Grant Helps Edison High School Health Fair Participants Learn Health Effects of Air Quality

April 1, 2022

Thursday’s Edison High School Health Fair allowed California Health Sciences University (CHSU) the opportunity to expand its health education efforts. Participants learned about the effects of air quality on overall health through interactive activities and informational posters.

Educators, high school students, and their families all had the chance to learn from CHSU medical students; and librarians from CHSU and UCSF Fresno, about how pollutants interfere with proper respiration and cause long-term health conditions.

One activity had participants jogging in place, then stopping to breathe through a straw. This action simulated how asthma patients feel when the bronchioles and alveoli in the lungs are restricted due to the body’s reaction to air pollutants and overstimulation of the lungs.

Participants also had the chance to look at the anatomic models, learn how to read the Air Quality Index (AQI), and get resources on how to reduce their impact on air quality in the Valley.

Katie Hoskins, MLS, MEd, AHIP, CHSU Research and Instruction Librarian, led the efforts in developing this air quality education curriculum and securing the grant funding alongside her CHSU Health Sciences Library team.

“Air pollutants adversely impact everyone in the Central Valley, especially individuals whose bodies are still growing and developing,” said Hoskins. “We wanted to connect with high school students to understand the ‘what’ and ‘why’ of this challenge in the Valley and inspire them to take steps to reduce air pollution and safeguard their health.”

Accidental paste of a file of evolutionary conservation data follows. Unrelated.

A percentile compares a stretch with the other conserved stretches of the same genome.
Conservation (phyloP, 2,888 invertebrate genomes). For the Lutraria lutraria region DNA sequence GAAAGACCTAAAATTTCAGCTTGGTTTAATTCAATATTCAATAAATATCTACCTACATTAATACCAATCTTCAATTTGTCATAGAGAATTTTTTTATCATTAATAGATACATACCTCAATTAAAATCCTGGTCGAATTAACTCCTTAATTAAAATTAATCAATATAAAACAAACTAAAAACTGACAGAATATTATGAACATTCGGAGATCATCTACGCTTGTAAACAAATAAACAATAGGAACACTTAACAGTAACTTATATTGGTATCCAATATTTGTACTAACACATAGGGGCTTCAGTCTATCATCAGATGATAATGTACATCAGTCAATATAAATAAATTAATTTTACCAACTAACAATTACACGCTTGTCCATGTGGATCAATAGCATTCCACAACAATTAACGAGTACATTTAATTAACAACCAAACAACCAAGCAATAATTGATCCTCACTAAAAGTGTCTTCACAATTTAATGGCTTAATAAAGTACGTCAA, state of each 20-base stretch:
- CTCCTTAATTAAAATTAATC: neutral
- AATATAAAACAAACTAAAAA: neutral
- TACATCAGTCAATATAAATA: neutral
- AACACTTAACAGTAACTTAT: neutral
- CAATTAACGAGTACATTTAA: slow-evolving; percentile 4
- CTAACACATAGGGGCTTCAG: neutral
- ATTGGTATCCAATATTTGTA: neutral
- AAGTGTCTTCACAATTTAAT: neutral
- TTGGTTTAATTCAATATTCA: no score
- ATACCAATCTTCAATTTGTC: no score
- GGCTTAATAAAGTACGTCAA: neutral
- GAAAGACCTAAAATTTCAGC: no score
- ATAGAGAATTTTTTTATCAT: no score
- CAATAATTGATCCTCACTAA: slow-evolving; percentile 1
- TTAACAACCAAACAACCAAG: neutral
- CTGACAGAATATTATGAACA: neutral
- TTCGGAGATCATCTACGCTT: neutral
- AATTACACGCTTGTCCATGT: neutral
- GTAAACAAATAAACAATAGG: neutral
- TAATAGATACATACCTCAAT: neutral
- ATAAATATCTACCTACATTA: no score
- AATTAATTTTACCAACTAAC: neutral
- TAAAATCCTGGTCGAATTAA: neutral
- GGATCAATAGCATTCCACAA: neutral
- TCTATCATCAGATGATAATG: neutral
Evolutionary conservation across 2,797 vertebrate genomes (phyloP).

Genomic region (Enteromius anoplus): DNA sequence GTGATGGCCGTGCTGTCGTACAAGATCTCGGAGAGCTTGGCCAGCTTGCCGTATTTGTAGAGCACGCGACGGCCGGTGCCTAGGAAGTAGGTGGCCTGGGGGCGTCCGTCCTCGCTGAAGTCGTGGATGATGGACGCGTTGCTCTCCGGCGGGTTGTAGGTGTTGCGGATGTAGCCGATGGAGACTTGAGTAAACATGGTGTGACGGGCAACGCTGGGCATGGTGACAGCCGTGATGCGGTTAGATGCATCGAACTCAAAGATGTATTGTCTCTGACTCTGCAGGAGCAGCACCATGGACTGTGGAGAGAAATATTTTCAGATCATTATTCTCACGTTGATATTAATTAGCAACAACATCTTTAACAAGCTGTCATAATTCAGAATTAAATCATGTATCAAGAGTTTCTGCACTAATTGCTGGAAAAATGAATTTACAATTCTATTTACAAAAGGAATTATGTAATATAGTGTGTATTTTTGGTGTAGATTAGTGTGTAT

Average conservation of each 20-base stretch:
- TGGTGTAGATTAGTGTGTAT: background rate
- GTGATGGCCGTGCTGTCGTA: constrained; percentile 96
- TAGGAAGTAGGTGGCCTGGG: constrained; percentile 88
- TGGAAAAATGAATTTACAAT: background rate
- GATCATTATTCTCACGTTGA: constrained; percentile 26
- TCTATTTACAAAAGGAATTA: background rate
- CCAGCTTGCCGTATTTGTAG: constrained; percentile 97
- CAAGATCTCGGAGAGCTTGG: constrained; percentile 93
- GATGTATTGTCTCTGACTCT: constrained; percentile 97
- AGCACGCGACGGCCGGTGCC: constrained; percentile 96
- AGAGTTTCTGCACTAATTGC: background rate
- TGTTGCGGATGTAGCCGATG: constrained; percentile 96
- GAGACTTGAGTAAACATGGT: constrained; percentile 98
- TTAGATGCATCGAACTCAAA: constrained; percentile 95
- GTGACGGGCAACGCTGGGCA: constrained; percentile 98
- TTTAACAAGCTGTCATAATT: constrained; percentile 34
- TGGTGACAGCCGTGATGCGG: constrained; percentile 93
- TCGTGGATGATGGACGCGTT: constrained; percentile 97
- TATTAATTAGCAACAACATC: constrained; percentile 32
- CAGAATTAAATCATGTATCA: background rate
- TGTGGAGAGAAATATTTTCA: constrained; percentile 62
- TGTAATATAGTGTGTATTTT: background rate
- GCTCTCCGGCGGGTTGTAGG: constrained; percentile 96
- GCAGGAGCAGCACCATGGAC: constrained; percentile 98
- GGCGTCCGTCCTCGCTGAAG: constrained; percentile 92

Robyn Aguiar, MSLS, UCSF Fresno Medical Library Professional, also shared with students some best practices for finding credible research using the National Library of Medicine resources.

“Knowing where to look for authoritative health information is the first step in identifying what we can do to improve air quality and to mitigate the impact of poor air quality on our health,” said Aguiar. “The National Library of Medicine has health information online specifically for teens with information about what steps to take to protect themselves from air pollution.”

All of this was made possible by an Environmental Health Outreach Award from the Network of the National Library of Medicine (NNLM) Region 5. Recipients receive funding for a particular project that will address environmental health issues in underserved communities through education and creative community responses to improve health equity.

In November 2021, CHSU earned this award and a team comprised of members from the CHSU Health Sciences Library, College of Osteopathic Medicine faculty, Simulation Center, Marketing, and medical students created an educational outreach series to teach the Valley’s local high school students about the impact air quality has on the respiratory system and the health disparities in patient care.

The past few months, the CHSU Health Sciences Library team and a group of volunteers from CHSU’s Valley Mentors student organization, have visited high school classrooms here in the Valley to teach students about air quality. This health fair was the first time they had the chance to make an impact on students and their families. Their next event is at Madera South High School.

For more resources on air quality and it’s effects on health, please visit:

Header Photo: First year medical student, Omar Popal, shows Edison High School student how zip code could be a predictor of your health.

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